19 Dec A Sense of Humility, a Path to Effective Leadership
What makes a great leader? History has highlighted the “power” individual, fuelled by ego, drive and self-worth. Thankfully, times have changed however much more must still be done by both organisations and their talent advisors to highlight the correct traits needed in many of our future leaders.
Today, leaders must demonstrate a myriad of traits, many of which have historically been overlooked when it comes to developing succession plans as well as identifying talent. At the forefront of this list is humility. The benefit of identifying such a characteristic is clear. More inclusive teams, reduced employee turnover and the development of innovative cultures.
Humility and vulnerability are intrinsically linked. Vulnerability is the core of shame and fear and our struggle for worthiness. However, in today’s society we numb vulnerability. If leaders cannot be uncomfortably honest about their strengths, weaknesses and need for help, they will struggle to develop trust within their team. Leaders must put aside their shame and fear and lead from the front when it comes to being open and honest if they are looking to demonstrate true humility. Trust will then ensue, which sits at the epicentre of organisational health. Without trust, a team cannot work together efficiently and will, therefore, struggle to reach its true potential.
This historic impression of what makes a good leader has influenced organisations’ succession planning processes. It has influenced what we believe is important when considering applicants. Humility has also fallen second to other traits such as communication and influence. To address this, we must examine our biases, whilst also ensure a holistic re-vamp of our companies’ on-boarding process takes place.
Humility is a trait which many misinterpret as a lack of confidence. Many humble professionals do not regard themselves as natural leaders, questioning their ability and drive. Consequently, they slip through the net when it comes to developing succession protocols. Those who possess such levels of humility do not seek out praise or promotion something, which in turn, helps set them apart from their egocentric peers.
They have a need to achieve based on the greater good of the team, rather than being focused on personal gain. An interest in the company itself and its overall purpose and ambition versus their own personal agenda. If transformation and cultural innovation is regarded as a priority, identifying, nurturing and promoting such individuals is a key step in achieving such goals.
The link between humility and the perception of being overly passive, submissive or insecure, must be extinguished; less charisma and charm and greater levels of modesty. Charisma has the ability to cover up someone’s fundamental ego issues thus promoting the archetypal “power” leader, full of bravado and allure. When considering one of the most asked questions around gender diversity (the proverbial glass ceiling) it has been suggested that men quite simply have a greater tendency to “bluff”. Whereas the female leader who displays, on average, higher level of emotional intelligence and therefore levels of humility are overlooked. Whilst a generalised statement, it perhaps holds some truth. Re-examining our approach to selection could hold the key to meeting the targets set by the Hampton-Alexander Review (33% female, representation on the combined Executive Committee and their direct reports by the end of 2020).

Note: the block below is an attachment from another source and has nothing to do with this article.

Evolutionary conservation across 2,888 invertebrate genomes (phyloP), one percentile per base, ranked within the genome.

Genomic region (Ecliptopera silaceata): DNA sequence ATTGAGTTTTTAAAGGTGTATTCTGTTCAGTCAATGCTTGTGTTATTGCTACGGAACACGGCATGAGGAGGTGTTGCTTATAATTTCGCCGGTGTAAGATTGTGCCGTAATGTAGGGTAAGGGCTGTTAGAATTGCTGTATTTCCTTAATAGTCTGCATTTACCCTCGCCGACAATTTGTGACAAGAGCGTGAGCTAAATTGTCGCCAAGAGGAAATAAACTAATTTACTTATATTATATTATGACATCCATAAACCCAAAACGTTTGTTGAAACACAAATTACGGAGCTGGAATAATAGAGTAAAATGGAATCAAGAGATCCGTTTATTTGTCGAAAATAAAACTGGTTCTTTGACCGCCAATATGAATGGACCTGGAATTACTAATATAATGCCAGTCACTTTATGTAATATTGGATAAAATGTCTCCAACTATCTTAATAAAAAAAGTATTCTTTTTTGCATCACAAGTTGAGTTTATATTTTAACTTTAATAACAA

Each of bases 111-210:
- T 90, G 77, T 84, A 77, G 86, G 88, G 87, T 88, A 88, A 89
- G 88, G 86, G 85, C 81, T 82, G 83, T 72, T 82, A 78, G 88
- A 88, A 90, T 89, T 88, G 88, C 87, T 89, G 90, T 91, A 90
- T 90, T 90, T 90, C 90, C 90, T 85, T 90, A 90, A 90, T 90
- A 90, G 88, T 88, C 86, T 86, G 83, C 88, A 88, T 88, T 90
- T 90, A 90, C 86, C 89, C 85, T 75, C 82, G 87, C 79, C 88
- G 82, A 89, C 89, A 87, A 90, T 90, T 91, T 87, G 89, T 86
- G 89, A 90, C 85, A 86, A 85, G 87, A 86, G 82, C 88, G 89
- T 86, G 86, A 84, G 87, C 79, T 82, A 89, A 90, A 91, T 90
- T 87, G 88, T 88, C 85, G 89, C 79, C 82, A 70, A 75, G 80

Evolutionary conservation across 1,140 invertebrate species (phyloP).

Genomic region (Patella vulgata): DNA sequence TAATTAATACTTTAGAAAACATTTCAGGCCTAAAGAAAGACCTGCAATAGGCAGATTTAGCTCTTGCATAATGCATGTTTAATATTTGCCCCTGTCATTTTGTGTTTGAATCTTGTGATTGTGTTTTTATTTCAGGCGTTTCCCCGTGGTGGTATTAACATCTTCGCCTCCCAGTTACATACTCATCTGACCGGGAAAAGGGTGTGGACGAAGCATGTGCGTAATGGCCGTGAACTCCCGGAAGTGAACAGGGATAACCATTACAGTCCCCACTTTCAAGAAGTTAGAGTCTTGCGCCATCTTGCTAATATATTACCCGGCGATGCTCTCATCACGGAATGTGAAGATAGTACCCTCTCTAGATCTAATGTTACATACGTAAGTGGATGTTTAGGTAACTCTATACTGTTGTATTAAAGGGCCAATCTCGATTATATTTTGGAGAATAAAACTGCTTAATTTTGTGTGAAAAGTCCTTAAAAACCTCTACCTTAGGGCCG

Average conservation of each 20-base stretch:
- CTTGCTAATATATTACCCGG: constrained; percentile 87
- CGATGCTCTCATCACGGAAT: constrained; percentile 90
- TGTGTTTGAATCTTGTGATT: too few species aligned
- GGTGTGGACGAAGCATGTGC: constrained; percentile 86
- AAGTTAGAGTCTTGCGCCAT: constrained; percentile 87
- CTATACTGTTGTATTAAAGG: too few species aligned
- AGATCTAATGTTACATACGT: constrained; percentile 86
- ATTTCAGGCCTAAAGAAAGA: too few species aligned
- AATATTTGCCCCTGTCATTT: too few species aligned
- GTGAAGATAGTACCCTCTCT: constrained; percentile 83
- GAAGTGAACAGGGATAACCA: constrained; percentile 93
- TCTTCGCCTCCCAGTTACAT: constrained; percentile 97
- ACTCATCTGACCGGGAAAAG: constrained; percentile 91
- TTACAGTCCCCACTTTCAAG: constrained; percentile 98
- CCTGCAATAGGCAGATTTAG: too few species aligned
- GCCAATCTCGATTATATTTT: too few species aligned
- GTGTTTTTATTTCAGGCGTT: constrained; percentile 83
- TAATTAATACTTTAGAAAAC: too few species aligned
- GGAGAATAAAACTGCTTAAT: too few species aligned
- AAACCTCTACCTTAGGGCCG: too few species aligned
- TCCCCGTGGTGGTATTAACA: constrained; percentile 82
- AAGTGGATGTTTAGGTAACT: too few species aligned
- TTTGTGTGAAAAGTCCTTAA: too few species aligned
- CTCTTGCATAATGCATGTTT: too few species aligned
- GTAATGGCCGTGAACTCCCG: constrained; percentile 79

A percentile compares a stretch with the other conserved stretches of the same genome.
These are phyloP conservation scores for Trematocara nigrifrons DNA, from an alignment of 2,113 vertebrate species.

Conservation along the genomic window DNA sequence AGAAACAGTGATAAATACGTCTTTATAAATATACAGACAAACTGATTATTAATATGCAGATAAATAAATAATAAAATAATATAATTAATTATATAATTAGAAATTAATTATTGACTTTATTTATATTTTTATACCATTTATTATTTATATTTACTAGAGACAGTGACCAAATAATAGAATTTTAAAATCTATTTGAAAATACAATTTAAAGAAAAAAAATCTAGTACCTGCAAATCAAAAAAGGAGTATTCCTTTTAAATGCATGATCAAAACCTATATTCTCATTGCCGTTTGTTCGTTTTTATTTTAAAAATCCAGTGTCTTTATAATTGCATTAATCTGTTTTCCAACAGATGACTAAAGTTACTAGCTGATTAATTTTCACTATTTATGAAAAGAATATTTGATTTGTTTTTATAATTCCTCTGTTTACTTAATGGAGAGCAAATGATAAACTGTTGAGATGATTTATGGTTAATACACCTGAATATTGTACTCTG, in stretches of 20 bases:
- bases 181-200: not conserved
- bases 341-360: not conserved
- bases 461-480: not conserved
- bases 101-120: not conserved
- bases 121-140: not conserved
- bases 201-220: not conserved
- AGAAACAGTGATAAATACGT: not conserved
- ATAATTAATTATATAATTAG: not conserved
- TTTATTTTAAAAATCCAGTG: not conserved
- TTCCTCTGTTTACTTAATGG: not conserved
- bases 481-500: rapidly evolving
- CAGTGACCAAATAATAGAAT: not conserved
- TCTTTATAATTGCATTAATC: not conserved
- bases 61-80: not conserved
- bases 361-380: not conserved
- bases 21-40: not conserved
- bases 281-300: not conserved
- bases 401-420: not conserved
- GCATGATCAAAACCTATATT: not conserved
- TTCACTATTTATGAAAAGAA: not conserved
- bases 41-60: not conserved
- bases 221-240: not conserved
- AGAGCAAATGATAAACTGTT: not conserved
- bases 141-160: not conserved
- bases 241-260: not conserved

Openness – Rather than feeling the need to consistently promote oneself, humble leaders endorse active listening & rather than attempting to dominate a conversation they’re curious to hear the opinions of others;
Curiosity – They seek insight and new learning; consequently, they are more open to accepting feedback;
Acceptance – An understanding that constructive feedback is the path to improvement;
Engagement – A desire and ability to support those around themselves. The ability to bring together team members working towards a combined objective. In turn, this leads to greater team satisfaction and less staff turnover.
Leaders who practise humility create trust, empower their team, demonstrate greater commitment to the company and develop a team spirit — all of which supports cultural change. Therefore, we must develop how we evaluate, reward and promote such individuals.
“Humility is the true key to success. Successful people lose their way at times. They often embrace and overindulge from the fruits of success. Humility halts this arrogance and self-indulging trap. Humble people share the credit and wealth, remaining focused and hungry to continue the journey of success”.